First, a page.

I turned to Vince.

“You want to drive,” I said.

“Well, yeah.” Vince looked puzzled. “You seem a little out of it.”

“I had to make a minor course correction, so now you want to drive.”

“Jackson, that wasn’t the first correction you’ve made today. You’re tired. It’s okay.” Vince spoke in gentle tones, the way you speak to a special needs child.

I squeezed the steering wheel. “Don’t patronize me, Vince.”

“Hey, chill out.”

That’s right. If you want to know what kind of guy Vince was, he was the kind who’d constantly tell you to “chill out.”

I said, “I’ll chill out when you shut up and let me drive. This is my car, Vince. My car. My trip.”

“Your trip? Our trip!”

“My trip,” I said again. “My rules. Here is the first rule: shut up.”

“Okay,” Vince said. “Okay. Jesus.”

The next hundred miles of interstate unspooled in uncomfortable silence.


My trip. My rules.

Maybe I was a jerk to say it outright. I’ll give you that. But listen: it was true.

Everything had started a month before, when I paid Vince a visit. His room wasn’t too far out of the way – just three floors down, number four-zero-one.

The door had a whiteboard 3M’d onto it at about eye level. There was a line of text there, written in a large, looping script. Rounded letters. Every I dotted with a delicate little circle.

“Vince,” it read. “Hugs and kisses! from Iris.”

I scowled . . . and then I rearranged my face into a smile.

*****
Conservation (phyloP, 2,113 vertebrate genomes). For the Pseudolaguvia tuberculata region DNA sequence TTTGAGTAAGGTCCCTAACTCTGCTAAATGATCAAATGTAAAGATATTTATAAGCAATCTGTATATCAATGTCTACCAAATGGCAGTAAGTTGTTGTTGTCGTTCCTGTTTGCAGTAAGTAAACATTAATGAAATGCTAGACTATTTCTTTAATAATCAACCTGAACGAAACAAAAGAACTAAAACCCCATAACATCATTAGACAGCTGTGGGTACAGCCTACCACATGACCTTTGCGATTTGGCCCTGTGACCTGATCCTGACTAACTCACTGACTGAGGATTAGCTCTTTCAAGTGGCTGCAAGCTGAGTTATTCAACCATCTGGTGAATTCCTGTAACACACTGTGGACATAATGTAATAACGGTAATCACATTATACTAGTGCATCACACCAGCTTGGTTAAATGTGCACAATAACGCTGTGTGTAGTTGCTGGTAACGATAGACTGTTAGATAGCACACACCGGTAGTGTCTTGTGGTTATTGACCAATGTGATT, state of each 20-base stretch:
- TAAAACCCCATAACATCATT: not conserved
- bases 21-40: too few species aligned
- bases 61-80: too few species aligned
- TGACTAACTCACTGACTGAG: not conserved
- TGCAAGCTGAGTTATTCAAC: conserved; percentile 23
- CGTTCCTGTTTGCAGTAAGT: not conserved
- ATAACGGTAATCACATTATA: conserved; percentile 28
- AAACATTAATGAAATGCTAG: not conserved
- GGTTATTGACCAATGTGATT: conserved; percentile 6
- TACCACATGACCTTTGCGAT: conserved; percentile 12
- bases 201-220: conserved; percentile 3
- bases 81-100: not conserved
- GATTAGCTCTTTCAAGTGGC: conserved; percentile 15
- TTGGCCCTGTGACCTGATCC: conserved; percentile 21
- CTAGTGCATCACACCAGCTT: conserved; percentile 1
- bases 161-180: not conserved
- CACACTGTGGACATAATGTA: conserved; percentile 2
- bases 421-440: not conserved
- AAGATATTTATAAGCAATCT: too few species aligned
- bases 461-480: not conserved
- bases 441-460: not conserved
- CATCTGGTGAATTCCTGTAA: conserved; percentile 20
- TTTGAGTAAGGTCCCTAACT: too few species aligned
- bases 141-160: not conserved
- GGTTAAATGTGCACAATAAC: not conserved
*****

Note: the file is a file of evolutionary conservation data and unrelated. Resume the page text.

I only had to knock twice, and there was Vince, resplendent in his lime-green jockey shorts. He was not wearing a shirt. His torso glistened with sweat.

His room was so tiny that my view from the doorway – even with Vince in the way – was panoptic. Three undershirts were rakishly draped over a lounge chair. A pair of fifty-pound handweights squatted on a furry Ikea rug. Vince’s roommate sat at a desk, peering into the stygian depths of an LCD monitor.

“Jackson!” said Vince. “Haven’t seen you in a while. Come in!”

I did. Vince shut the door behind me and picked one of the weights back up.

“Shoulder presses,” he explained. “How have you been?” He grunted and I saw a series of muscles tighten, thick cords under his skin.

“I’ve been okay,” I said. This could not have been less true.

“Good to hear.”

“Who’s Iris?”

“Friend of mine,” Vince said. He grunted again.

“And you?” I said. “How about you?”

“Never been better, Jackson.” He put the weight back onto the rug and looked at me, panting, a goofy grin spreading across his face. “Never been better.”

And yeah, that’s it. That right there.

That’s the moment that clinched it for me.